SUNLIGHT - It's Amazing Effects on Physiology

Matt DeBow © 2007

The revolutionary Egyptian pharaoh Akhenaton was the first to conceive monotheism. He believed there was only one god, the sun. Akhenaton thought that the sun had a powerful connection to life and nurtured our health. The sun has been the inspiration of many cultures, it is the most important element of our evolution and survival, we cannot live without it. It seems that the powerful healing and antibacterial properties of sunlight have been forgotten. For thousands of years humans have led an agricultural economy, most of us working outdoors. Now over 80 percent of the workforce is indoors.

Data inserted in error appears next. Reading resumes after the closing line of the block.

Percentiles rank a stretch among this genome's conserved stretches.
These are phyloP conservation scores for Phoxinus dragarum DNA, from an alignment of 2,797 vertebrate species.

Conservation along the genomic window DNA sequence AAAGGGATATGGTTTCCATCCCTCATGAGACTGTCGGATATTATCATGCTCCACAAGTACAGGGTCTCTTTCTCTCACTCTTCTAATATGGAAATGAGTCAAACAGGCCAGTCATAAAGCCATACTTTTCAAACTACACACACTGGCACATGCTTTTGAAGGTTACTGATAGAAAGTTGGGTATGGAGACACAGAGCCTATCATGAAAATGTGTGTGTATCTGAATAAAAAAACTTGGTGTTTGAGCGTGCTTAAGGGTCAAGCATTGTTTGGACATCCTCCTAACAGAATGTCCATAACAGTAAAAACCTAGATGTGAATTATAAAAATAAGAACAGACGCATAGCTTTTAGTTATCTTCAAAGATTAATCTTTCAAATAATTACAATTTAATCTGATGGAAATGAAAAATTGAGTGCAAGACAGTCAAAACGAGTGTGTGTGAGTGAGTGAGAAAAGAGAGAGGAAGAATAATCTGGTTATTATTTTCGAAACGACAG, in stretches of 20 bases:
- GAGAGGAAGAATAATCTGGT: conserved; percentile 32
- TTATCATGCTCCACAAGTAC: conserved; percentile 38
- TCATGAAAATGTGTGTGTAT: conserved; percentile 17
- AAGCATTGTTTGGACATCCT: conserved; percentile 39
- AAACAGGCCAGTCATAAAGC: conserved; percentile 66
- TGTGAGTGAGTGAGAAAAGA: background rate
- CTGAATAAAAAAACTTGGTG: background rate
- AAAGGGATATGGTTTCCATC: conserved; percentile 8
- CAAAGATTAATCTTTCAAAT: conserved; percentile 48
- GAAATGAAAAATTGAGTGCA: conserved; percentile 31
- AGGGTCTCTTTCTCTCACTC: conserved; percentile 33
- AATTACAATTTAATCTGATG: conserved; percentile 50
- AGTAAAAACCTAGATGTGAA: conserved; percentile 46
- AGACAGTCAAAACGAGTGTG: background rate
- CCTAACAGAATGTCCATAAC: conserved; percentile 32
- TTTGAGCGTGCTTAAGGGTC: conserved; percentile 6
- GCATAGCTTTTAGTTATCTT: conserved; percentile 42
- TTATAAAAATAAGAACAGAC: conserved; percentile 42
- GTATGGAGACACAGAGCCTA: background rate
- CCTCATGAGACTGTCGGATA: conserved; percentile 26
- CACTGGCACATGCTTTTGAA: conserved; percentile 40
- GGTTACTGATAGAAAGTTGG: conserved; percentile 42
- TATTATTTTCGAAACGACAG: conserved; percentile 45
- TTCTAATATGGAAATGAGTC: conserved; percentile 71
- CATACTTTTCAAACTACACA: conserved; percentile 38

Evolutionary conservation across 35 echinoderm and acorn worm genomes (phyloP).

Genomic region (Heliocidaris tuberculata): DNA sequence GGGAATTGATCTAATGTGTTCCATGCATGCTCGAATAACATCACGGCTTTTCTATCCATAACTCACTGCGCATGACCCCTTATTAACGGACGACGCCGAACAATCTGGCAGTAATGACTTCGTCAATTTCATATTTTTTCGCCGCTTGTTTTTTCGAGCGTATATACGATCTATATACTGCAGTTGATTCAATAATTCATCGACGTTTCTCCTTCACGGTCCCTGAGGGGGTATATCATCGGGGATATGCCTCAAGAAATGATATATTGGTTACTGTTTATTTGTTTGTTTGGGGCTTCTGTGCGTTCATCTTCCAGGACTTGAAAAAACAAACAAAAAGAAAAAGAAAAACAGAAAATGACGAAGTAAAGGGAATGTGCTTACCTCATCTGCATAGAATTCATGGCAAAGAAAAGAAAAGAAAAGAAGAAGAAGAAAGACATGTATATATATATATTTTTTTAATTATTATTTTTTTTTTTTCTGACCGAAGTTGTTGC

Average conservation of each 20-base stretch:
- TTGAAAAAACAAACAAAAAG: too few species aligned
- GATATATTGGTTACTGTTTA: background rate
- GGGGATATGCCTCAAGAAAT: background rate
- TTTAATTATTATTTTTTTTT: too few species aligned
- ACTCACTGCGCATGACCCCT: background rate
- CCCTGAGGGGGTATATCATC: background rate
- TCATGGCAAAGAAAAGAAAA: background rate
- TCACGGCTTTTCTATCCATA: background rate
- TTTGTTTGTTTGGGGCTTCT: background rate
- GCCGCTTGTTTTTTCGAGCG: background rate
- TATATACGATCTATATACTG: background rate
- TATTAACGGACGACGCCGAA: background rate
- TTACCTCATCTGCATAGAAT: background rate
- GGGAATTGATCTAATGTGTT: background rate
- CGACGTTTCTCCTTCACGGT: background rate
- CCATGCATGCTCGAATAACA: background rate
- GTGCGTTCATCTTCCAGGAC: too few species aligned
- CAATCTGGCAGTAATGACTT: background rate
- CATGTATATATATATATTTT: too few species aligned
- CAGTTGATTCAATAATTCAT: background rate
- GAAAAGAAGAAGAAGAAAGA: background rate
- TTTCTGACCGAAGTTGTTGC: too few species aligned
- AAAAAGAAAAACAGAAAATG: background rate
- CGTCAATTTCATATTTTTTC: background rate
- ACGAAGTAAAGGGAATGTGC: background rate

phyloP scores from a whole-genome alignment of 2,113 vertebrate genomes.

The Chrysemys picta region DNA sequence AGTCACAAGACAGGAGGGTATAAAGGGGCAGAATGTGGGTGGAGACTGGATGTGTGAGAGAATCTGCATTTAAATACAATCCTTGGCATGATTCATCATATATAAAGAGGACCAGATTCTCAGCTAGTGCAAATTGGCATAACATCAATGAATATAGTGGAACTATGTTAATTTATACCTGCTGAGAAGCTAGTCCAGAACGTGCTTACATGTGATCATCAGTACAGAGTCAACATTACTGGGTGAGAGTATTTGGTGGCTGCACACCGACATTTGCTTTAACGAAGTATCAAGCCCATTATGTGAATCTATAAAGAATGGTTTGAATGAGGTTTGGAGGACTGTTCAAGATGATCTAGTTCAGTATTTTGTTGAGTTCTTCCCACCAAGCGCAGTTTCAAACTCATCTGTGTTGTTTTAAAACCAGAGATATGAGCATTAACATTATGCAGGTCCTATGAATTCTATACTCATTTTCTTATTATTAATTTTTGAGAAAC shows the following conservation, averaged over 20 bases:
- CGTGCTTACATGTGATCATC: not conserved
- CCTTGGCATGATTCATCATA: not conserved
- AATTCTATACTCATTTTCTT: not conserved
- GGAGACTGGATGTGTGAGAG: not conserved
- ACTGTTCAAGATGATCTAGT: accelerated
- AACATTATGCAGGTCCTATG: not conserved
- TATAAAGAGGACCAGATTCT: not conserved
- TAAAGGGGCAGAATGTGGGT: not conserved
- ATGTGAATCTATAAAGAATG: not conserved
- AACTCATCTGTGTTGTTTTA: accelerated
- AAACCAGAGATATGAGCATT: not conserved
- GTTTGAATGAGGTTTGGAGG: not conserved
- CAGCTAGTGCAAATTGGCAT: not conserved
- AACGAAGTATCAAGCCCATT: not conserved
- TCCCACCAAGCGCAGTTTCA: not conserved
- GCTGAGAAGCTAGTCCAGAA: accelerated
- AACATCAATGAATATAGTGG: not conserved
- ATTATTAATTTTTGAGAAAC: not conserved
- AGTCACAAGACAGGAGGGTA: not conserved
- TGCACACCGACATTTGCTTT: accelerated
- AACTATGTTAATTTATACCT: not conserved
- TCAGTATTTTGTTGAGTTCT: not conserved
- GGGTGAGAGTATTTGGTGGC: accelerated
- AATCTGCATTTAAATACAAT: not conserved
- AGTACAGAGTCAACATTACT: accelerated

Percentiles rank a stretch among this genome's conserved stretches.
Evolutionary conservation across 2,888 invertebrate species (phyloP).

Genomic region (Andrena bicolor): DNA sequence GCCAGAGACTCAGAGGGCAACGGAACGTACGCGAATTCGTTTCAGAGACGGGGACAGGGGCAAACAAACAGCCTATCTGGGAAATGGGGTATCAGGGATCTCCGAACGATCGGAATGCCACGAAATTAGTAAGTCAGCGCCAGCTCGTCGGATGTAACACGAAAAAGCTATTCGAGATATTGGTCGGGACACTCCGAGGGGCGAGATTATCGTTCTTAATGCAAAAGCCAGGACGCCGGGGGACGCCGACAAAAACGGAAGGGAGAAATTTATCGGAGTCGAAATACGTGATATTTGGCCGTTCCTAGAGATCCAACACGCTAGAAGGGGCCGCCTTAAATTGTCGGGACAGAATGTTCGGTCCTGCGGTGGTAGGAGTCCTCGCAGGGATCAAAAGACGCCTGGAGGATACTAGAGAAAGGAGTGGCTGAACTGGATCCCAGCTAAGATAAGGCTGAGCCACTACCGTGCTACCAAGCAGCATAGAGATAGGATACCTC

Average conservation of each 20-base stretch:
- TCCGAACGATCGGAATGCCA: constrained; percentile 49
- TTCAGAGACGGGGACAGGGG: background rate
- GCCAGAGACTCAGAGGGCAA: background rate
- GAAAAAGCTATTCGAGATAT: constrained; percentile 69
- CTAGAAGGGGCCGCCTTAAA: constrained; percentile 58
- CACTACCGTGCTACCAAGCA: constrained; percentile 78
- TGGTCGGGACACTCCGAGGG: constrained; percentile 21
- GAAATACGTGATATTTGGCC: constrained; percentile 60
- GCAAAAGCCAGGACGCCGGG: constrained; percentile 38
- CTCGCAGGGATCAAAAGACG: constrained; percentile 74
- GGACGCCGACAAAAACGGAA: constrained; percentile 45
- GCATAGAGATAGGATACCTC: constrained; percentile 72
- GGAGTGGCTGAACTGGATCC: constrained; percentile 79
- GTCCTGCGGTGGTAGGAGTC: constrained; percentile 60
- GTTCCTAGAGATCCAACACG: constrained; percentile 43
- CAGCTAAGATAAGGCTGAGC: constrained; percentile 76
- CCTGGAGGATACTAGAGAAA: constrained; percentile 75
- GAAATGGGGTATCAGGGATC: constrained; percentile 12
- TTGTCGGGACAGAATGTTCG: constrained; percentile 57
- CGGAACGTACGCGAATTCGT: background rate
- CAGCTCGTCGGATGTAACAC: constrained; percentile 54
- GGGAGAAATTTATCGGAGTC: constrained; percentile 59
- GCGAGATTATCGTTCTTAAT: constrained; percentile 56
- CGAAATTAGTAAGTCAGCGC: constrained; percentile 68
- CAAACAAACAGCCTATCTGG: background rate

For millions of years humans lived and evolved outdoors. Sun exposure has received bad press, it has recently fallen out of favor, its healing powers being ignored or forgotten. In the beginning of the 20th century people were treated for a number of ailments with the sun. During world war one military surgeons used sunlight to disinfect and heal wounds. At the turn of the century Neils Finsen a Danish physician was successfully treating tuberculosis with ultraviolet light. During the early 1930s people were encouraged to sunbath as a public health measure. The sun was used as a disease preventative as well as a curative. Architects began to design sunlit buildings and hospitals integrating solar ideals. Hospitals developed with this intention installed special glass to allow maximum ultraviolet radiation through. With the development of antibiotics the medicinal and hygienic properties of sunlight were considered unimportant.